- From secret societies to faked moon landings, one thing that humanity seems to have an endless supply of is conspiracy theories. In this compilation, physicist Michio Kaku, science communicator Bill Nye, psychologist Sarah Rose Cavanagh, skeptic Michael Shermer, and actor and playwright John Cameron Mitchell consider the nature of truth and why some groups believe the things they do.
- "I think there's a gene for superstition, a gene for hearsay, a gene for magic, a gene for magical thinking," argues Kaku. The theoretical physicist says that science goes against "natural thinking," and that the superstition gene persists because, one out of ten times, it actually worked and saved us.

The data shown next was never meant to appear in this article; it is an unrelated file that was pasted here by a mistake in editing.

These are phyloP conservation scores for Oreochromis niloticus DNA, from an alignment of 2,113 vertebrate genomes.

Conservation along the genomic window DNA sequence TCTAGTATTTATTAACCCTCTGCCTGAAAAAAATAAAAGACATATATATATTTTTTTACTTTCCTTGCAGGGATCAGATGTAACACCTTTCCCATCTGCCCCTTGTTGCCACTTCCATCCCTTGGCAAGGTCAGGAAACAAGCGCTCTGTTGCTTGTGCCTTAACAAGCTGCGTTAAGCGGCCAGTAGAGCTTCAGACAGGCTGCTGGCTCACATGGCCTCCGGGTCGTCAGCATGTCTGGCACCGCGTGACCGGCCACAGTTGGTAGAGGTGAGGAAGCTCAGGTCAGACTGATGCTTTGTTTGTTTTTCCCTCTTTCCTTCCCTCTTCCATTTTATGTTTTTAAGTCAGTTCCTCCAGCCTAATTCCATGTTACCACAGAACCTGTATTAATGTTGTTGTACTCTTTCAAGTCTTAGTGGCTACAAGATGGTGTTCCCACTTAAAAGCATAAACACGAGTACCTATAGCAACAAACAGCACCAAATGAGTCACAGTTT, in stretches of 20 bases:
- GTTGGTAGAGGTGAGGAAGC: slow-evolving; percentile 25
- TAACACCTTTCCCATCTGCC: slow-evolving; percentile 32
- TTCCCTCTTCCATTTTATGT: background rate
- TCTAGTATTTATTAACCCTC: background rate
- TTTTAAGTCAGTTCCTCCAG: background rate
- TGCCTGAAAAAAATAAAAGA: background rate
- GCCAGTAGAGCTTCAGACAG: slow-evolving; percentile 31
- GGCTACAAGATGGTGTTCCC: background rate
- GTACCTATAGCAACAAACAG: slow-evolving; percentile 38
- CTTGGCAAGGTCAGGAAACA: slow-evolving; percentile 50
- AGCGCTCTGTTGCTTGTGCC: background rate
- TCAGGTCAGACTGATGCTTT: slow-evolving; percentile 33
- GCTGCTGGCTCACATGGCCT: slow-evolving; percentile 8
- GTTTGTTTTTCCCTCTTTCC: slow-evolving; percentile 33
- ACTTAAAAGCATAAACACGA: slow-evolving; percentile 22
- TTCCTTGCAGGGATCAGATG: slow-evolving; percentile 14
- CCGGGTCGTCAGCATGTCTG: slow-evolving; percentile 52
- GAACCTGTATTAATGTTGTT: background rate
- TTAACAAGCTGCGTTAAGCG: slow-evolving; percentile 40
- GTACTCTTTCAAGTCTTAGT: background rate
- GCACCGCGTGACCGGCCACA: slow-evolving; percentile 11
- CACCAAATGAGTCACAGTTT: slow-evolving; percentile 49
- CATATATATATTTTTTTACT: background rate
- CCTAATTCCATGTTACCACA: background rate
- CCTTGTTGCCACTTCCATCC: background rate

- Other theories shared include the idea of cognitive dissonance, the dangerous power of fear to inhibit critical thinking, and Hollywood's romanticization of conspiracies. Because conspiracy theories are so diverse and multifaceted, combating them has not been an easy task for science.
A growing body of research suggests COVID-19 can cause serious neurological problems.
- The new study seeks to track the health of 50,000 people who have tested positive for COVID-19.
- The study aims to explore whether the disease causes cognitive impairment and other conditions.
- Recent research suggests that COVID-19 can, directly or indirectly, cause brain dysfunction, strokes, nerve damage and other neurological problems.
Brain images of a patient with acute demyelinating encephalomyelitis.